A victory for Australia’s battle against modern slavery

A victory for Australia’s battle against modern slavery

A victory for Australia’s battle against modern slavery

Written by Staff Writer

29 Nov, 2018 | 8:14 pm

Colombo (News 1st) – Australia’s first Federal Modern Slavery Act has been passed by Parliament, passing through the House of Representatives this afternoon and having already received the support of the Senate yesterday.

According to the Bill, Modern Slavery has been defined to encompass offences such as slavery, servitude, forced labour, deceptive recruiting, trafficking in persons, debt bondage, forced marriage and organ trafficking.

The bill establishes a Modern Slavery Reporting Requirement to require certain large businesses and other entities in Australia to make annual public reports, referred to as Modern Slavery Statements, on their actions, to address modern slavery risks in their operations and supply chains.

Combatting modern slavery has been one of the key objectives of the Bali Process Government and Business Forum, which is co-chaired by Australia and Indonesia.  MP Julie Bishop the former Foreign Affairs Minister of Australia, who co-chaired The Bali Process last year in Perth, was a driving force behind this victory. She championed the Indo-Pacific region to consider ways to prevent and combat human trafficking, forced labour, and modern slavery.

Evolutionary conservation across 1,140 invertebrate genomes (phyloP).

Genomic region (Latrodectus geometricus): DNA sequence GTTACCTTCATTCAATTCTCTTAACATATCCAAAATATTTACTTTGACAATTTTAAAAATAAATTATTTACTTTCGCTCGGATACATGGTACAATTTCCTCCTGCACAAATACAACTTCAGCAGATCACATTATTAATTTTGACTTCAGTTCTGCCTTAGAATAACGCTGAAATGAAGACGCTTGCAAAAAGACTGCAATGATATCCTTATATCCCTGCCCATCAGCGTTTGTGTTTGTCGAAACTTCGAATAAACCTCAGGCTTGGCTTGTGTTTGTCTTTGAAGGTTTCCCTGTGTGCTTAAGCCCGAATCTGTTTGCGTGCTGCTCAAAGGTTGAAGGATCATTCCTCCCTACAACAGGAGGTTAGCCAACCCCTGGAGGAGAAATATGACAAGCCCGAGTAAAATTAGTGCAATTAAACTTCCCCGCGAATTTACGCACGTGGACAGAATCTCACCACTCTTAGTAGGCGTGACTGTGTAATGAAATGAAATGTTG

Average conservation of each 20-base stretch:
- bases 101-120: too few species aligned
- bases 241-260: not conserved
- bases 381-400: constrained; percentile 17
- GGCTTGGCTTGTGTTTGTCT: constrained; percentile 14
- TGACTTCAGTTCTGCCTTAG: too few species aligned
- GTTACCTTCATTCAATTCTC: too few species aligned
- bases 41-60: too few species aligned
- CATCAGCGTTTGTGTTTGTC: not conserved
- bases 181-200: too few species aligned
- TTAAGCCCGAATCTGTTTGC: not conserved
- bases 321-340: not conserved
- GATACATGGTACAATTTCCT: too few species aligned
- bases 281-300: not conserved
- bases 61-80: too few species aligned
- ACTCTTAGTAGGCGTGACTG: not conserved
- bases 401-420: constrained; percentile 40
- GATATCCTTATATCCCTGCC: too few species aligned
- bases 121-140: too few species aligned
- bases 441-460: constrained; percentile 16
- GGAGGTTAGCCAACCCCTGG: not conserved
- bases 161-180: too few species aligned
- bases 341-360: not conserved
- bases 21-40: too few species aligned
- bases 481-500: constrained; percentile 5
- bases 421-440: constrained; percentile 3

Meanwhile, Australian business magnate Andrew Forrest, Founder of the Walk Free Foundation, which is largely seen to be the driving force behind this, said that Australia now has the chance to lead by example and convince other nations to legislate their own ‘Modern Slavery Act’.

The Global Estimates of Modern Slavery, produced by Walk Free and the International Labour Organization in partnership with the International Organization for Migration, estimated that there were 40.3 million people in the world subject to conditions of modern slavery, which includes an estimated 25 million in forced labour, and 15 million people, predominantly women and girls, in forced marriage.


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